As an MTSS support coach, I’m constantly reminded that students at the losing end of the achievement gap are very rarely deficient in their ability to take an academic interest in a subject. But when a student’s reading and writing gaps are so far behind grade level that traditional assessments bar them from demonstrating their actual knowledge level, the system very quickly limits their options.
Which is why I’m setting aside pop culture musings this month to tell you about “Jason”. Jason has always been perfectly willing to do the assigned reading, and even does a nice job of catching up on things if he’s absent. He listens attentively when teachers explain concepts to him and he talks, quietly but passionately, about his favorite subjects in school, namely history.
He also has recent NWEA reading scores as low as the 10th percentile. While his writing scores fluctuate and often show partial proficiency, the more technical aspects of writing elude him. He doesn’t “think like a writer.” His PSAT scores, for whatever they’re worth, also show him to be behind the benchmarks needed to be successful at grade level.
This year, after a season of MTSS support last year, we encouraged him to follow his passion and sign up for IB World History. Not the traditional path such a student would be encouraged to tread.
Jason is passing the class, but the pattern of his grades suggests that those reading and writing skills continue to mask his true knowledge in the content area. His history teacher sent him back for some MTSS support on a major essay recently, and it struck me immediately just how vast the divide between his content knowledge and his ability to articulate it were.
His writing weaknesses are typical of writers lagging behind their peers in high school. Understanding how a true measure of what he knows about the class was almost lost in the skill gap makes his writing struggles worth a closer look:
Typical paragraphs in Jason’s paper opened with topic sentences like “Germany was extremely poor” and “Hitler was chancellor of Germany.” While there were some useful tidbits of information in each paragraph, what was completely and utterly absent was any sense of context: Uhh…when was this, again? How are those things related? Why are we talking about this?
The problem expanded beyond just some missing dates. He presumed that his readers had read the same research he had–and therefore only really needed a loose outline of historical events to prove that Jason understood the same things the reader already knew.
When I read such passages aloud to him (like another example where he referred obtusely to “gangs” Hitler put to use in government work), he was immediately able to recognize that the context was absent and needed. Adding it in was not a problem–he just hadn’t known it was necessary.
Jason’s teacher had also pointed out some vague points that needed clarification. Jason and I quickly realized that his approach to research, unfortunately, had left him unprepared to revisit his sources. As in…he no longer had them. When I asked about the article where he’d gotten a fact about the role of “Hitler’s right hand men” in order to elaborate on their varied roles, he suddenly looked deeply troubled and muttered “I should’ve used Noodle Bib.”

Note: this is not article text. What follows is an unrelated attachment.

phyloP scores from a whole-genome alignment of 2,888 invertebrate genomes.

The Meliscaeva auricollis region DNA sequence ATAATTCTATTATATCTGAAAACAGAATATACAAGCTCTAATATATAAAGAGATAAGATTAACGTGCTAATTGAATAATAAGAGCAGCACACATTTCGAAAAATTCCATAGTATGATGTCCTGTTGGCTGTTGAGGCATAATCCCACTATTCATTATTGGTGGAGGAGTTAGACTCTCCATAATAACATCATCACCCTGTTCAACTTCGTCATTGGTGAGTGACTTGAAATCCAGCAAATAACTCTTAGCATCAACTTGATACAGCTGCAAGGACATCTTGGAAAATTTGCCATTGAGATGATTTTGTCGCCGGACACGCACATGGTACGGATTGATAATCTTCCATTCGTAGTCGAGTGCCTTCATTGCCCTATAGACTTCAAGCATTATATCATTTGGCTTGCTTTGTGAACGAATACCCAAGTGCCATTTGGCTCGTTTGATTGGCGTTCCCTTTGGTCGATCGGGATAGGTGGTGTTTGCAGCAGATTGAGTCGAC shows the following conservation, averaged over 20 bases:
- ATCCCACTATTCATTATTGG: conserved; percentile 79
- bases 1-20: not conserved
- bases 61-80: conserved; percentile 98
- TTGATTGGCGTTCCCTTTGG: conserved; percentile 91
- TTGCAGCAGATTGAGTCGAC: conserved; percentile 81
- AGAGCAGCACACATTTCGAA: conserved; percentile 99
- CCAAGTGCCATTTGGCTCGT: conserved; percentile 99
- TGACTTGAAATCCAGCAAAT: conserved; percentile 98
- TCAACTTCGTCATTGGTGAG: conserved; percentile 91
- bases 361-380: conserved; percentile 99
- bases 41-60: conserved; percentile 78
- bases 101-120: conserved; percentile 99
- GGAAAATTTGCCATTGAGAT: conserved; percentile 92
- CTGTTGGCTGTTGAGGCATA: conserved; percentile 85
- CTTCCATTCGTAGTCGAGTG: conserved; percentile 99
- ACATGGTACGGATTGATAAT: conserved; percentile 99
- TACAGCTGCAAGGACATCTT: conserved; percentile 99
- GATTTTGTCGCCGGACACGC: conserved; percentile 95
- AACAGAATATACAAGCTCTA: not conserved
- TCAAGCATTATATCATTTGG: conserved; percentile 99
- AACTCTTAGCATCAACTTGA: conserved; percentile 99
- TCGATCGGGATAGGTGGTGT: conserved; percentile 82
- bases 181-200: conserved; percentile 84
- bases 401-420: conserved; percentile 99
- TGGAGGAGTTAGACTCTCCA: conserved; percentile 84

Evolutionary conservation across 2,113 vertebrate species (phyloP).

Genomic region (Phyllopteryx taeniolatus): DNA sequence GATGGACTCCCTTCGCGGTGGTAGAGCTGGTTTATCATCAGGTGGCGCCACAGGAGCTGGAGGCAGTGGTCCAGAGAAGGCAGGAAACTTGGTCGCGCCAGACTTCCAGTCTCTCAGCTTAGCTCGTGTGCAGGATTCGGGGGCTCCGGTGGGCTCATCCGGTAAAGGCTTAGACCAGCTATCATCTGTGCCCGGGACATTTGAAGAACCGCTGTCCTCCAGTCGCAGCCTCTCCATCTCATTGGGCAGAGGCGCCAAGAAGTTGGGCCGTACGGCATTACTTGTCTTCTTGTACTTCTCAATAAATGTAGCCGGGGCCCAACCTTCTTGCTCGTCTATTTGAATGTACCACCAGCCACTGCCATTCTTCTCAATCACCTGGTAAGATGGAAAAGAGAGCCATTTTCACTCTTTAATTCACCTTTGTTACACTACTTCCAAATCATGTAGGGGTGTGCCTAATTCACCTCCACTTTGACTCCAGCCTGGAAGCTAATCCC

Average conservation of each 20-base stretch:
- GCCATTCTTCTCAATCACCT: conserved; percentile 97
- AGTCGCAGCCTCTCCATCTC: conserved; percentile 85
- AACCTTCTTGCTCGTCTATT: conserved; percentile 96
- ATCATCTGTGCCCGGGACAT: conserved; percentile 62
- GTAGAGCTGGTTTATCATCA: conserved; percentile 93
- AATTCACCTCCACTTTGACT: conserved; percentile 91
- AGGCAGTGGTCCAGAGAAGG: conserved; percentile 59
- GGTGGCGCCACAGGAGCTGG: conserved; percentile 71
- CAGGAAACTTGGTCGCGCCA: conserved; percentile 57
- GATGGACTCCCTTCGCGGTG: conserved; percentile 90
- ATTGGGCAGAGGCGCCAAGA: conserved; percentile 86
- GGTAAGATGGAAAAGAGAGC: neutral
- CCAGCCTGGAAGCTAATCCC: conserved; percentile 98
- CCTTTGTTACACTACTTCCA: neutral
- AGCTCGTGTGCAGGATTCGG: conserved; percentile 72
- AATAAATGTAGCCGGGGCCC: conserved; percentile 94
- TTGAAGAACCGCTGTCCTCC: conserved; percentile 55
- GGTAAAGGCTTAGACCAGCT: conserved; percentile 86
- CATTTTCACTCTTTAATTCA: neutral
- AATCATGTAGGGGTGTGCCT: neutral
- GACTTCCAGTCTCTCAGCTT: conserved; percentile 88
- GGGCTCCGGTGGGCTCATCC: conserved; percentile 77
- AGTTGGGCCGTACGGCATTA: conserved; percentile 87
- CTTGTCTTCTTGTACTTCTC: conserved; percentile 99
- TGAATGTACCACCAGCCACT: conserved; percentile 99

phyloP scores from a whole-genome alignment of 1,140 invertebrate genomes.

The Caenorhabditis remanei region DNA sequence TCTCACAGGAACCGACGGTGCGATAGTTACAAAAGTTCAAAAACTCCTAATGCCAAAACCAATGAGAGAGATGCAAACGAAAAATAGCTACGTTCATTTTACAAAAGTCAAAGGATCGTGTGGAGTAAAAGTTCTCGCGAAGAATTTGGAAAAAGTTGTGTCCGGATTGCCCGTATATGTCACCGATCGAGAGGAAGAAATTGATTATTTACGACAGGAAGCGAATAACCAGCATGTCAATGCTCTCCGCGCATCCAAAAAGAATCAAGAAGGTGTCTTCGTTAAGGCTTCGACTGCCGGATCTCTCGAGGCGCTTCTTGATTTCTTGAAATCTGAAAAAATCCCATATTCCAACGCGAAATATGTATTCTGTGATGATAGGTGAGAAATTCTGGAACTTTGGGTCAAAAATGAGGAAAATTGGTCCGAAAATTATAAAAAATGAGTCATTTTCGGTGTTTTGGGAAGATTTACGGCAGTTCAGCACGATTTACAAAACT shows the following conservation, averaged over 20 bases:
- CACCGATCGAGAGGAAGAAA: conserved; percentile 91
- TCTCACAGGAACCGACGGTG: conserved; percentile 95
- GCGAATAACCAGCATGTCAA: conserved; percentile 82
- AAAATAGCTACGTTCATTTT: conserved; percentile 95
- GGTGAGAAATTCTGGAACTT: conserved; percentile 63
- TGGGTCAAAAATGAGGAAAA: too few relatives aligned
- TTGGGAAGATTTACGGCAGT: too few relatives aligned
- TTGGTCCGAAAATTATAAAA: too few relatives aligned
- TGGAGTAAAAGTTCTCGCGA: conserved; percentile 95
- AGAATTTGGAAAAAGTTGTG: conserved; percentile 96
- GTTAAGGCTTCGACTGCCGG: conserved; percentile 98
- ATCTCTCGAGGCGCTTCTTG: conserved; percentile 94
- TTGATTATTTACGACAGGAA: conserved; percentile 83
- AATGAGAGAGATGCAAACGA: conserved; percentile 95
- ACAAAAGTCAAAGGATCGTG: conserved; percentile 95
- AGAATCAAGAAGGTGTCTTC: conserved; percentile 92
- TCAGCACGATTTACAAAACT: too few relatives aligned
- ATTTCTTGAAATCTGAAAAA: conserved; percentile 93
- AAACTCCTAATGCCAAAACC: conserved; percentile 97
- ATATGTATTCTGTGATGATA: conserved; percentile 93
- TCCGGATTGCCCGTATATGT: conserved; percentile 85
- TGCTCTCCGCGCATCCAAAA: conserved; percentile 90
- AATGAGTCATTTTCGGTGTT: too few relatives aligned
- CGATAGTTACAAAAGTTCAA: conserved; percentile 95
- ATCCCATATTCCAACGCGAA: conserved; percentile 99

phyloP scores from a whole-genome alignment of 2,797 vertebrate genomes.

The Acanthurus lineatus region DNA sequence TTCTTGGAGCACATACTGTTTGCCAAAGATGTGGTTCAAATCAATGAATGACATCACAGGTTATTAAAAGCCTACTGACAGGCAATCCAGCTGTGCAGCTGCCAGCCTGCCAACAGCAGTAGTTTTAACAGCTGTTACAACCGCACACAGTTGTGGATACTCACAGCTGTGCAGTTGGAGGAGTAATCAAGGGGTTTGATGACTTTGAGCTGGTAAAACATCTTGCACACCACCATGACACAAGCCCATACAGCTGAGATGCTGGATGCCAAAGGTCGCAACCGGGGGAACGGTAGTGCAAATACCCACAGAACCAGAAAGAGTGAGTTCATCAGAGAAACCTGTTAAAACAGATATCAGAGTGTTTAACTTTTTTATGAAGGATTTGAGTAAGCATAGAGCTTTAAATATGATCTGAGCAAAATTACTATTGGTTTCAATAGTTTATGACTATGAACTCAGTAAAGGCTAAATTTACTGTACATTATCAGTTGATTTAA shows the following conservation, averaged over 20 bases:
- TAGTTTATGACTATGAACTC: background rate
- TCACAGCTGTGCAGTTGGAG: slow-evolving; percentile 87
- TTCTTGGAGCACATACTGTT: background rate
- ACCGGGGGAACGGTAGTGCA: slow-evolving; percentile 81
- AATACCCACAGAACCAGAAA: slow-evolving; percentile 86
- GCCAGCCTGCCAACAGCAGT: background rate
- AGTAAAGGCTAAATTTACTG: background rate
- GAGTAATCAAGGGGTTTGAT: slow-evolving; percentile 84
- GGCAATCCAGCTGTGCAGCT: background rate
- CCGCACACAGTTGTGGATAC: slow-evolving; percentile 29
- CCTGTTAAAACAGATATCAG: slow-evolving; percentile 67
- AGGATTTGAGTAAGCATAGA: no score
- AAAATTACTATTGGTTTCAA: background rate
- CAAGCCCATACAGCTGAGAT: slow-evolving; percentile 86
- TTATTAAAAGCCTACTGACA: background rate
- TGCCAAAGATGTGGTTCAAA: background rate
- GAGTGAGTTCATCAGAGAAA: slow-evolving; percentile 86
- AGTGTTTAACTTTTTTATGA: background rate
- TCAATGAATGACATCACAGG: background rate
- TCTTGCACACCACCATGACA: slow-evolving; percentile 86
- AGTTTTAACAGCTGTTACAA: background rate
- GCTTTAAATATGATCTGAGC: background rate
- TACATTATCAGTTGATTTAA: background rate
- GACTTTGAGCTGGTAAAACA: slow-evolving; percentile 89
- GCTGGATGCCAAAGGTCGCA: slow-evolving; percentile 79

We recovered the articles, eventually, but here was a simple research habit he hadn’t practiced enough to internalize. Resources, once drawn from, were disposable in his mind. Not because they weren’t of value but because he thought he was “done” once he’d pulled a few facts from each.
Talking the Talk…errr…Writing the Write?
A lack of content-specific jargon is actually pretty common for many students, but the average upper-classman has at least learned to “up one’s game” when it comes to something like a history research paper. Jason, however, was somewhat content with generalities like this one, which he had used as part of his conclusion: “Everything is good Army good , Industrialization is good and there trading is as well . There unemployment rate is good. (sic)” I made a point of chatting with him about tone, of course (maybe not the best idea to use such upbeat colloquialism to talk about the rise of the most vile regime in history!).
But more importantly, we had a talk about what passed for academic writing language. “Good” is a perfectly fine sort of thing to say about all those elements of the German recovery when you’re reviewing for the test with friends. “Everything recovered nicely and the country got back on track. Things sort of went sideways from there–next question!” But an academic needs to be precise and think always about causes and effects and relationships (All of which you can find great writing advice about on this site, perhaps most especially from my fellow MTSS coach Hattie Maguire’s work).
Revising Practice (and Revising Our Practice)
The revised (but miles from finished!) version of Jason’s paper is light years ahead of the cross section of the first draft I’ve outlined here. Whatever his shortcomings, Jason is perfectly capable of revising based on clear feedback. While his phrasing will take longer to come around (remember that low reading level–the vocabulary he’s drawing from is behind that of his peers), the ideas grow sharper the more he has the chance to talk through his work aloud.
Providing such extensive support is hard for a single teacher, especially in a content area course where full Writers Workshop is unlikely to be practiced. For students like Jason, though, it’s the only way for teachers to discover the knowledge they possess despite other skill gaps.
How do you help your inexperienced writers and readers to express their knowledge of content accurately? Let me know on Twitter @ZigThinks or find Moving Writers on Facebook.